Move to cheaper jewellery by mainland Chinese hits stores

Share prices below targets as growth slows, sales are hit by anti-corruption drive and average price of items sold falls

PUBLISHED : Wednesday, 10 July, 2013, 12:00am
UPDATED : Wednesday, 10 July, 2013, 5:03am

High-end jewellers in Hong Kong are shifting their focus to lower-priced gem-set products as the price of gold fluctuates and the mainland's anti-corruption drive hits sales.

Chow Tai Fook saw 63 per cent year-on-year revenue growth for the three months ending June 30 as consumers snapped up gold bangles, coins and bars. However, customers are opting for cheaper items than in the previous year.

The chain's managing director, Kent Wong, said yesterday that he expects gold products to account for 60 per cent of group sales this year.

"If gold prices fluctuate between US$1,100 and US$1,200 an ounce, it'll boost consumer spending and motivate people to enter our gold shops," Wong said.

Mainland customers accounted for 78 per cent of Chow Tai Fook's total sales, with most of their purchases being mass luxury products that cost less than HK$100,000.

In Hong Kong and Macau, same-store sales rose by 68 per cent, while on the mainland they rose by 32 per cent during the quarter. Overall, the company's first-quarter same-store sales rose by 48 per cent.

David Lau, an analyst at UBS Securities, said: "The high-end watch and jewellery sector was particularly hit by lower consumer spending and anti-corruption measures on the mainland. Recovery is still under way and it might take longer than six months."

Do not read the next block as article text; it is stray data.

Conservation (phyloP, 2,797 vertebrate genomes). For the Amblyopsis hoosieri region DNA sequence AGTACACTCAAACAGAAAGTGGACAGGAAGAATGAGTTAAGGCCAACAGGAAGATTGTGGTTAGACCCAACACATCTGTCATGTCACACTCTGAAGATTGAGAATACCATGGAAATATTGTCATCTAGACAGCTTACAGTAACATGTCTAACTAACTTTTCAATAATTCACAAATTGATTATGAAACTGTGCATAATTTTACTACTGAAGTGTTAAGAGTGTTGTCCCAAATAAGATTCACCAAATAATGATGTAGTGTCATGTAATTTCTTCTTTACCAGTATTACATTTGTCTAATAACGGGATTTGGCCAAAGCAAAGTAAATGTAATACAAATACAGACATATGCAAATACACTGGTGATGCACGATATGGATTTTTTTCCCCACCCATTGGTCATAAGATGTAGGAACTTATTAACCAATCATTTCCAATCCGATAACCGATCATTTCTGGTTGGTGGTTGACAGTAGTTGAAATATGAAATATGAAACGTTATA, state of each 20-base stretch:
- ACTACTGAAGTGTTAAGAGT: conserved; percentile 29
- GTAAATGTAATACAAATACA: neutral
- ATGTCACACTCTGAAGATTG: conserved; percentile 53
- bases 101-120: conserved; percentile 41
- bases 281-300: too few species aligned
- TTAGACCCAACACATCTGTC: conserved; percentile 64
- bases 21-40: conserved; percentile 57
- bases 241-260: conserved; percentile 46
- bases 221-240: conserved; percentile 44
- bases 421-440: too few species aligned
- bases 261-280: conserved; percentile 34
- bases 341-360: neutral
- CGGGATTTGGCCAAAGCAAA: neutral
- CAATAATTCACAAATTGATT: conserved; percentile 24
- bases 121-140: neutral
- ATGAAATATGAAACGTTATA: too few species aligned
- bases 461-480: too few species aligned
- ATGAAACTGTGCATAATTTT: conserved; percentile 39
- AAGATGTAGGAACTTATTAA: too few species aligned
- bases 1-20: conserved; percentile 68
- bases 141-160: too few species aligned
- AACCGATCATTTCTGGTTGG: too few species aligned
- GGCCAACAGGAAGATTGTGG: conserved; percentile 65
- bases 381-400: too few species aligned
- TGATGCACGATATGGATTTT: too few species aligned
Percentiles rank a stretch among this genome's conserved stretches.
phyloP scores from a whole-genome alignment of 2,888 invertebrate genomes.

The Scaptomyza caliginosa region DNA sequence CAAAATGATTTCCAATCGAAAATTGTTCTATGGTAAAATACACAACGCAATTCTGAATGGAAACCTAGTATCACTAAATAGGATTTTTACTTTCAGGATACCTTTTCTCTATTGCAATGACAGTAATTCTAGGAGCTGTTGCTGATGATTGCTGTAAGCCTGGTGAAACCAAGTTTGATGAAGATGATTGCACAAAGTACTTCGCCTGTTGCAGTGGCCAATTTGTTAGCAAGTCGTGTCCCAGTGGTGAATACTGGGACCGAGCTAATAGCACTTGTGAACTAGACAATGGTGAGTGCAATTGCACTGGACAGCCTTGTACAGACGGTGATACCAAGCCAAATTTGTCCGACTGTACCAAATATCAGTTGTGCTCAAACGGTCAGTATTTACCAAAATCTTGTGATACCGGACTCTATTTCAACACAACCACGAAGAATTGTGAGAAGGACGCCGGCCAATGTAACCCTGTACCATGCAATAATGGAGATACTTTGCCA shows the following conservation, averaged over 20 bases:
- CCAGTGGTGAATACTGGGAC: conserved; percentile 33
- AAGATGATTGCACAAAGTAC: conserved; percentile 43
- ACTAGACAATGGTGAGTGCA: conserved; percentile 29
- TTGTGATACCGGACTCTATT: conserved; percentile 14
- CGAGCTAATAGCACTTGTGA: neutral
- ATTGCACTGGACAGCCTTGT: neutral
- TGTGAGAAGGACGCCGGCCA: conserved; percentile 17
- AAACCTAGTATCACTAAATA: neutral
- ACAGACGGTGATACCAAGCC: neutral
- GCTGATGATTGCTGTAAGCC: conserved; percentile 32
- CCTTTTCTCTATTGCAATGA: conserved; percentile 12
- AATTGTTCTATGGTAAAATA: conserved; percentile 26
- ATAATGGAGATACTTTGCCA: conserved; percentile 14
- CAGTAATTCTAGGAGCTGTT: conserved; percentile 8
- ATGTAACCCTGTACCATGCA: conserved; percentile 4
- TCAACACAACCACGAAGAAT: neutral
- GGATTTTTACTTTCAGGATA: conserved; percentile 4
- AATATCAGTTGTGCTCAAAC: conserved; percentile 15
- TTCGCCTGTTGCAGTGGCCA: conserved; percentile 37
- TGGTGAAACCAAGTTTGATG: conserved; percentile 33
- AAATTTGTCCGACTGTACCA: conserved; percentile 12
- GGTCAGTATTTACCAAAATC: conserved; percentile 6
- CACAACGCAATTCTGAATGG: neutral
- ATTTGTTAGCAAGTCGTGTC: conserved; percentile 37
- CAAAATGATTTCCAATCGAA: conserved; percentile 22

The average price of items sold by Chow Tai Fook in the quarter ranged from HK$12,000 to HK$13,000, down from HK$15,000 to HK$16,000 last year.

The price of shares in companies in the Hong Kong luxury goods sector are 16 per cent below consensus targets.

Retail sales growth slowed by almost half to 34.5 per cent in May, from 68.5 per cent in April, according to Bloomberg. Chow Tai Fook achieved HK$56.6 billion in annual revenue, followed by HK$18.3 billion for Chow Sang Sang and HK$14.7 billion for Heng Deli.

Tanuj Shori, an analyst at Nomura, said: "Although Hong Kong jewellery brands like Chow Tai Fook and Luk Fook are focused on mass luxury, Chinese traffic is falling.

"Investor sentiment may remain low in the short term because gold products make up the majority of [their] sales."

Nomura gave a buy rating to Chow Tai Fook, with a 12-month price estimate of HK$10.50.

Wong said: "We anticipate having positive same-store sales growth in the mainland this fiscal year, and we're moving into younger shopping districts and boosting our online stores."

The company is now tapping into lower-tier cities and looking to open 200 new stores to reach a target of 2,000 stores by 2014.

For Chow Sang Sang and Luk Fook, mainland customers made up 71 per cent and 60 per cent of sales respectively. While Chow Sang Sang plans to add 15 more shops this year, Luk Fook plans to open 200 franchised stores every year.

Nancy Wong, executive director of Luk Fook, said: "Mainland consumers' spending ability is still growing, especially in second- and third-tier cities."

The company is also shifting its focus to diamond jewellery, because of the volatile gold market.